“He used to work out at my gym. Dude is off his rockers.”
That’s the way local artist Joseph Graves summarizes his relationship with Craig Longley, a chiropractor based in Denver who performed spine adjustments and neck-cracking in relatively benign obscurity up until a couple days ago.
On April 28, Vice magazine revealed Longley as a central and outspoken figure in the QAnon-iverse, operating under the pseudonym “InevitableET” or “IET.” Vice identified him as, “one of the most prominent voices in the QAnon community since the very beginning of the conspiracy movement in 2017,” also calling him a “hugely antisemitic voice in the Q community.”
Graves met Longley at Project Rise gym just before Donald Trump announced his candidacy for President in 2015.
“It was mostly just casual conversations,” Graves says. “You know, in between grunting and lifting. We connected on Facebook.” Graves says it wasn’t long before Longley started trying to indoctrinate him.
“He started posting stuff that was questionable. I mean, the weird stuff, you know like conspiracies. And then he started messaging me and trying to get me to believe these weird things. I don’t remember exactly what, but I remember he made an antisemitic comment and I was like, ‘dude, why are you saying that?’ and he was like, ‘I’m just trying to get people to see the light,’ and then I was like, ‘man you’re in the dark.’”
Graves had enough at that point and unfriended Longley on Facebook just prior to Trump’s first impeachment on Jan. 16, 2020.
Longley himself has all but disappeared since Vice broke the story, taking obvious pains to scrub his social media accounts, shut down his local chiropractic practice The Movement Project, and taking his personal bio off of his website.
However, cached versions of the page remain accessible, and this particular line from his “Meet the Doctor” bio page certainly resonates: “He has… ambitions to leave his mark not just in the great state of Colorado but across the nation and eventually internationally.”
And that, he certainly has.
According to the Vice piece, Longley’s reach under his IET moniker is more than significant.
“… Longley built a loyal following of hundreds of thousands of people on Twitter. Unlike some QAnon influencers, Longley has embraced almost all of the conspiracies that have cropped up during the movement’s three years.
“A quick review of an Instagram account he started in August 2020 after being suspended from Twitter, which has 30,000 followers, shows that he has embraced COVID-19 denial, election fraud conspiracies, claims that President Joe Biden is part of the shadowy cabal of elites running a child sex trafficking ring, and lots of antisemitism, including a claim that Jews are attempting to enslave the world.”
That Longley and his disturbing antisemitic beliefs found a home in the QAnon movement is unsurprising. QAnon itself is simply a recasting of age-old antisemitism as it was written in the Protocols of the Elders of Zion — a hoax published in 1903 expressly to create a groundswell of hatred for Jews. In fact, the book itself is something Longley himself professed affinity for, and is likely a contributing factor to his abhorrent beliefs.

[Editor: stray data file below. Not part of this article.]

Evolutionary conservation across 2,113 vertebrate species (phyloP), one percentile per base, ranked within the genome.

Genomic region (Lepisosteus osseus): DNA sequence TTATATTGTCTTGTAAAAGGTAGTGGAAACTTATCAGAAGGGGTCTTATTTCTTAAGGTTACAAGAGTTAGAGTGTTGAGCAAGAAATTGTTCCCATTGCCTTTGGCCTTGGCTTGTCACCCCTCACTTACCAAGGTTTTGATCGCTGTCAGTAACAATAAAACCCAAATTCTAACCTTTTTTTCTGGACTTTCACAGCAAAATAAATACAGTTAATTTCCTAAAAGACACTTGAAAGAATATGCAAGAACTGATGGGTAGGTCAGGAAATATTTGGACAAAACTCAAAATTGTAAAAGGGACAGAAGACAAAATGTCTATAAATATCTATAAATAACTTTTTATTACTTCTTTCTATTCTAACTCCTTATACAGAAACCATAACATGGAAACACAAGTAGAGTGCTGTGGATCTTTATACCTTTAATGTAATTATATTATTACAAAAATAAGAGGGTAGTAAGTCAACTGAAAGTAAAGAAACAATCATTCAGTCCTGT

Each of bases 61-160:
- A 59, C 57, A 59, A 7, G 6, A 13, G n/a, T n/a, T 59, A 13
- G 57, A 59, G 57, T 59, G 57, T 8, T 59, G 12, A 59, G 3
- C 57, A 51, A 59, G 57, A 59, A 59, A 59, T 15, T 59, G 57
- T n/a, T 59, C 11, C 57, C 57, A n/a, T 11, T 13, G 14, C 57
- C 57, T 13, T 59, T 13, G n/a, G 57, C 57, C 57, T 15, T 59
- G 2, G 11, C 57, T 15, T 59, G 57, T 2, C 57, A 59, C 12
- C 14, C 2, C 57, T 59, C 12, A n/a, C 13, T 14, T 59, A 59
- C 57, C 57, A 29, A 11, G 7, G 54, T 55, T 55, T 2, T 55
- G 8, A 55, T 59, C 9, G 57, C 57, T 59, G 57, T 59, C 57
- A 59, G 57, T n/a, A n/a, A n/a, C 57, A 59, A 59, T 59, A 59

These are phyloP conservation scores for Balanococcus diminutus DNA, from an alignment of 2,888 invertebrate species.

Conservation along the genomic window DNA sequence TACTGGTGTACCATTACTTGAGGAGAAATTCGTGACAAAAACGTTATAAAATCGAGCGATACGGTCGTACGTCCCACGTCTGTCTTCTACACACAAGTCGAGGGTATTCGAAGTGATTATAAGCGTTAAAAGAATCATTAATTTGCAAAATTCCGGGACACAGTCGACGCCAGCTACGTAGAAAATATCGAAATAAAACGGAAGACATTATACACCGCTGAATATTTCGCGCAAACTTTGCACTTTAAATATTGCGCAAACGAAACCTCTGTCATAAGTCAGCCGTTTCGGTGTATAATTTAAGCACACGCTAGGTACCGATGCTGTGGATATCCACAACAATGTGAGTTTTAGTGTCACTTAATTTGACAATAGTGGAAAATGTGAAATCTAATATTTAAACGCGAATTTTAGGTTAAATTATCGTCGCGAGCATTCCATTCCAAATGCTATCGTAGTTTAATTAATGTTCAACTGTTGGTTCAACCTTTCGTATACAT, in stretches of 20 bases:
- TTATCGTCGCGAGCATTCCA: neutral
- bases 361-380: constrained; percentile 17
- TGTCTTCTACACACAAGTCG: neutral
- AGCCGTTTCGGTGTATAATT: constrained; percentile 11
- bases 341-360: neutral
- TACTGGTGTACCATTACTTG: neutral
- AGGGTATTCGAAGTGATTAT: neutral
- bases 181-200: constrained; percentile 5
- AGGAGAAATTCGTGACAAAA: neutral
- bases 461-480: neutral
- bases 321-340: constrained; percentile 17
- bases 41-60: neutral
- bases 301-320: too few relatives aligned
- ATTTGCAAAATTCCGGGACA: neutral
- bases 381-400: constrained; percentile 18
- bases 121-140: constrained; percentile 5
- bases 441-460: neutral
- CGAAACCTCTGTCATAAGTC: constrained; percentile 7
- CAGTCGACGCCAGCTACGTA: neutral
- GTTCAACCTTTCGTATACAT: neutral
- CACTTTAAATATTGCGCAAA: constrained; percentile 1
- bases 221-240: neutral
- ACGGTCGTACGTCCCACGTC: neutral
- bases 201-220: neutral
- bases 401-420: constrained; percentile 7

“The QAnon-lite stuff that he told me about wasn’t super alarming as this was early on in Q,” says Maria, the woman who spoke to Vice for their article (I agreed to keep her real name a secret as Vice did in order to protect her from backlash by Q-aNuts), “but when I saw the post on Facebook he made (denying the holocaust ever happened), I never returned to his office. He was kicked off/or left FB shortly after I reported the post to FB.”
I’ve made several attempts to get Longley to talk via phone, text, email and through his still-active Instagram account, but he has yet to reply.
Meanwhile, as Vice was doing good work doxxing Nazis, the ADL did a solid job explaining why it’s still so much of an issue. In what should come as a surprise to absolutely no one – especially readers of this column – the Anti Defamation League’s audit of the 2020 Hate Crime data provided by the FBI at the end of 2020 is out and the results are clear: Jews are again the most-targeted ethnic group in the U.S. for hate crime, when adjusted for per-capita representation.
According to their report: “In 2020, ADL tabulated 2,024 reported antisemitic incidents throughout the United States. This is a 4% decrease from the 2,107 incidents recorded in 2019 but is still the third-highest year on record since ADL began tracking antisemitic incidents in 1979.”
A few other key things stand out: 1) Considering the overall shut-down of major metropolitan areas, the fact that there’s only a 4% dip from 2019–2020 in total incidents is alarming.
2) Extremist groups are growing in number and in their attacks. According to the report: “Known extremist groups or individuals inspired by extremist ideology were responsible for 331 incidents in 2020, up from 270 incidents in 2019.” That’s an 18% increase. And most of the incidents recorded were forms of propaganda and recruitment.
3) Colorado stands out for some of the extremist participants. One group, calling themselves the Goyim Defense League received particular attention due to their activities the last few years in Colorado, California, Florida and New York, such as their “name the nose tour” last fall.
4) While incidents at schools predictably plummeted with the shift to home-based learning as a result of the pandemic, there was a 40% surge between 2019 and 2020 in incidents reported at Jewish institutions such as synagogues and community centers.
5) Colorado is 21st in population, but ranked 6th overall in number of reported incidents — in other words, Colorado accounts for 1.74% of the United States population but almost 3% of the total number of reported antisemitic incidents in 2020.
…With bigots like Craig Longley running around, it’s no wonder why.